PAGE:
Every week, we tell you about an album we think you need to spend time with. This week’s album is Making A Door Less Open, the new album from Car Seat Headrest.
Making A Door Less Open marks the 12th project in 10 years of Will Toledo’s band, Car Seat Headrest. It’s their first since re-making their 2011 bedroom breakout Twin Fantasy in its entirety, and their first full-length of entirely new material since 2016’s Teens Of Denial. Teens of Denial was a charming and indulgent pastiche of ’90’s rock, while Making A Door Less Open is a dramatic shift toward connecting to a broader audience through big beats and more electronic textures.
Making A Door Less Open is indeed a Car Seat Headrest project — but it is not a Will Toledo project. Written and performed by his gas mask-wearing, alter-ego “Trait,” he set out to make the album a little less autobiographical and separate Car Seat Headrest from Will Toledo.
The shift in tone is drastic. The album opens with “Weightlifters,” a track that is centered around a creaky synth lead and builds with arena-ready drums. Toledo sings, “maybe I should start lifting weights,” in higher fidelity than we’ve ever heard him. Though the electronic arena-ready alt-pop tone was jarring at first, it often comes across as earnest and genuine through a heartfelt performance.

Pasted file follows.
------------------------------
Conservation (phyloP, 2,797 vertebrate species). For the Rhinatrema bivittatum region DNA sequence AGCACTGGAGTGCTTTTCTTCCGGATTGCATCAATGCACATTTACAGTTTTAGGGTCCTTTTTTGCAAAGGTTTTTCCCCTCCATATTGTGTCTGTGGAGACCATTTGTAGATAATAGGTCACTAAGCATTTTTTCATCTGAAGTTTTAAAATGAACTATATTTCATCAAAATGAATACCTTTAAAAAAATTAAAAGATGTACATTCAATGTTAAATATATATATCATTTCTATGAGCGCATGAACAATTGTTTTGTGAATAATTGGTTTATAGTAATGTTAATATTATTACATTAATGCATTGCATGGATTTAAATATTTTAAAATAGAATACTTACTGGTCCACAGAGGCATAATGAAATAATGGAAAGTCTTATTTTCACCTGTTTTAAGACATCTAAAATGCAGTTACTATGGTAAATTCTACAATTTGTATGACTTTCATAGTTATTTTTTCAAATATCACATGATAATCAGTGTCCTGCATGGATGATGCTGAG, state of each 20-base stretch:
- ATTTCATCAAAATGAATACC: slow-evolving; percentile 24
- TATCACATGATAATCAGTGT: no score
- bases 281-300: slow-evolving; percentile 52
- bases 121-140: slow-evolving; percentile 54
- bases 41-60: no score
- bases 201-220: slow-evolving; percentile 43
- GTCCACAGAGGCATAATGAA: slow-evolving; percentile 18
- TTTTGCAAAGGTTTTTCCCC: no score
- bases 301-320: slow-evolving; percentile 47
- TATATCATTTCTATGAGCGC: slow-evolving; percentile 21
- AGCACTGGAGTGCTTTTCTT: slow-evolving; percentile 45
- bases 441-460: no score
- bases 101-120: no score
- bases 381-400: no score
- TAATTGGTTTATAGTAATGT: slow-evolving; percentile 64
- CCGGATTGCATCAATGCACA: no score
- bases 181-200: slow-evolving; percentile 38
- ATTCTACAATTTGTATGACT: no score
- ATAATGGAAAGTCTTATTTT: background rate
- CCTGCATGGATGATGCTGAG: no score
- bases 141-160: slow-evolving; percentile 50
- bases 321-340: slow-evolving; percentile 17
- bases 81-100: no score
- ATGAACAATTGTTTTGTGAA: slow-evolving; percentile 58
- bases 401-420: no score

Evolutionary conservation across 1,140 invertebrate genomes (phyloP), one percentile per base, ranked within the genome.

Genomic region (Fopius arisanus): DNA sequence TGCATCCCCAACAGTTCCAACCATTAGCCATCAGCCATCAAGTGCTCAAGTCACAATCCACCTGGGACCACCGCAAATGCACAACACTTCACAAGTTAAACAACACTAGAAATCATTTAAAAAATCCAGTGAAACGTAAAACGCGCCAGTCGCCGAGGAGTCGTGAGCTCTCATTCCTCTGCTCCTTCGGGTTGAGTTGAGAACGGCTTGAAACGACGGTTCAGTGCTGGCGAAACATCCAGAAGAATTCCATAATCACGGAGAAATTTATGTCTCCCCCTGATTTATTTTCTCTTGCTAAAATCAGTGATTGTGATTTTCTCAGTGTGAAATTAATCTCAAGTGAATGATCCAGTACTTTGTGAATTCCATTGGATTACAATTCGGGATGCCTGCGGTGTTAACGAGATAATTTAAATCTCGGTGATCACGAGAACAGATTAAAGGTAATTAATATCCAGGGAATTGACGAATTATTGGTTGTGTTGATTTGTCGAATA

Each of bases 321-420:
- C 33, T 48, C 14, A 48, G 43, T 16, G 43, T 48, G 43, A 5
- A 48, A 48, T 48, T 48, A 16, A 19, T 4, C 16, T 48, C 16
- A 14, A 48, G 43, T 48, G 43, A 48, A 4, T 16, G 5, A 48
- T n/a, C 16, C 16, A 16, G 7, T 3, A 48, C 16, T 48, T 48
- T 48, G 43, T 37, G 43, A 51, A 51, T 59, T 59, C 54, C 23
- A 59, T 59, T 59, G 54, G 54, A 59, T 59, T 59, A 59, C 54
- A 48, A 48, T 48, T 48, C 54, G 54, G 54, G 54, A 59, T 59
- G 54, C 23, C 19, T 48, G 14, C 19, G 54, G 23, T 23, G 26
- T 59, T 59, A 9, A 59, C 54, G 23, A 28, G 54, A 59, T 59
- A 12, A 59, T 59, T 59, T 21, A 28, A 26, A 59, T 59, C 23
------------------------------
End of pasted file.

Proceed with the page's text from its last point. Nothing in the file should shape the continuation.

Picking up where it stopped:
There are moments throughout the record that feel a little less like genuine emotion, and a little more like satire — for better or worse. The high energy, big-riff centered, lamenting letter to Hollywood, titled “Hollywood,” leans more toward the latter. Trait and drummer Andrew Katz scream “Hollywood makes me wanna puke” throughout, over a riff that could have just as easily been placed on a New Politics record in 2015. Hollywood is placed right next to “Hymn (Remix)” in the tracklist, a song that builds tons of musical momentum and doesn’t stop evolving. It feels like the intention is to create a high-energy, exciting interlude but ends up feeling disjointed and like it casts too wide of a net — an issue that plagues the lowest moments on Making A Door Less Open.
There is, however, considerably more good than bad. “There Must Be More Than Blood” is a nearly eight-minute ode to the common threads that bind us together as people. The electronic textures feel less like caricatures here, and have more chemistry with the acoustic instrumentation — the kind of harmony of an electronic-but-play-like-a-traditional-band of groups like Mount Kimbie. Above all, Making A Door Less Open sounds like it was a ton of fun to make. If reaching a broader audience was the goal, then they’ll surely achieve it; the album hosts a wide range of sounds, and there really is something for everyone here.